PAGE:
The tortured attempts to revive Mexicana de Aviacion could cease at the end of June if the remaining bidders prove as feckless as the last two prospective buyers.

June 30 marks the end of Mexicana’s current bankruptcy protection, which was filed in August 2010 and has already been extended by 90 days. General sentiment among people close to the airline suggests that the person assigned to govern the bankruptcy, known in Mexico as the conciliator, will not request a second, and final, extension should the latest prospects fail to prove their ability to finance a $250 million buy out.

The most recent bid, by TG Group, collapsed last week after the consortium failed to prove it has sufficient funds, although speculation that TG started a rumor about American Airlines’ interest in supporting its buyout certainly did not help its cause (Aviation Daily, April 19).

Before TG's arrival, a separate bid by PC Capital also failed because that investment group was unable to provide sufficient evidence that it had funding. Part of the buyout must go toward a severance package for staff that is key to Mexicana’s restructuring plan.

Now that TG is gone, the opportunity to buy Mexicana lies with two other bidders, Ivan Barona and Avanza Capital, and both have already proved access to $350 million and €250 million (US$358 million), respectively, according to a source with intimate knowledge of the situation.

The two prospects are either finished with or close to finishing due diligence, depending on the source of information, and the conciliator may consider each bid as soon as next week. If one is approved, it will be passed to Mexico’s Ministry of Transportation and Communications, the Secretaria de Comunicaciones y Transportes, for its own due diligence and approval.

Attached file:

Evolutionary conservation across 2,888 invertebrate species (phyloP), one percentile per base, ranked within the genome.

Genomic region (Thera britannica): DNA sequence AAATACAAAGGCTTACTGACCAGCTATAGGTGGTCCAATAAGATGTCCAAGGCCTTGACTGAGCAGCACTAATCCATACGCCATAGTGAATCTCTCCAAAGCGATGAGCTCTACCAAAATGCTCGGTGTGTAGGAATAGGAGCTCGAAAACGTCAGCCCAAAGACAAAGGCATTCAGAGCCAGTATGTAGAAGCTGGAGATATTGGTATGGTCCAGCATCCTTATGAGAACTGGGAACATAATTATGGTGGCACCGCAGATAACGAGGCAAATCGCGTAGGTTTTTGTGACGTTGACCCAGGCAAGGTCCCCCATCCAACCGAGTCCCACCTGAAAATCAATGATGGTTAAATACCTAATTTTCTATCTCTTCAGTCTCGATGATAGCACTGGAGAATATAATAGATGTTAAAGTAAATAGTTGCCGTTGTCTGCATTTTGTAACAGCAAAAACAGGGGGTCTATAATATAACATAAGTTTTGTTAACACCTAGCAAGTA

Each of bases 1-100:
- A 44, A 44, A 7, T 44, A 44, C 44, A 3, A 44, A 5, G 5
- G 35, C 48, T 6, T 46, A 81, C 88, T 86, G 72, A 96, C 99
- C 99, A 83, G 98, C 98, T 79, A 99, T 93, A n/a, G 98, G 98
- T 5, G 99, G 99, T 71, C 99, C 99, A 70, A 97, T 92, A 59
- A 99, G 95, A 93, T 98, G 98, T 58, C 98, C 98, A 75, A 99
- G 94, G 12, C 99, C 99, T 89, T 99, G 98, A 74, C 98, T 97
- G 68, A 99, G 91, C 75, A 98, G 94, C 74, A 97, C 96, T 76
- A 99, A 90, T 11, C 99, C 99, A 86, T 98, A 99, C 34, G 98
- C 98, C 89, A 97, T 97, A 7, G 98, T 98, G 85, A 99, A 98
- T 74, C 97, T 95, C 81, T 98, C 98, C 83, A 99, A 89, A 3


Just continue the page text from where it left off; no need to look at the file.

Four more bidders are also preparing offers, although Barona and Avanza are, for now, the most likely candidates for Mexicana.

A source confirms that if a bid is successful, the airline could access up to 15 Airbus narrowbodies immediately to resume service to key U.S. and domestic markets.

But Mexicana has been here before, and failure has plagued each attempt to revive its operation. Now the company is less than two months from complete closure and a second plan has been devised to salvage what is left of Mexico’s once-dominant carrier.

This plan essentially accepts the end of Mexicana as an airline, but recognizes that its maintenance division can support itself financially as a standalone entity. But Mexicana MRO must be spun off before June 30 to avoid exposure to debt obligations at the parent company.

Questions have also been raised about the government’s role in supporting Mexicana, and while this was true just a few weeks ago, it seems as though the government will consider the end of Mexicana despite more than $100 million in back taxes and upwards of $700 million in unpaid fuel bills. Liquidation will also expose Mexicana’s current owner, Tenedora K, to salary obligations.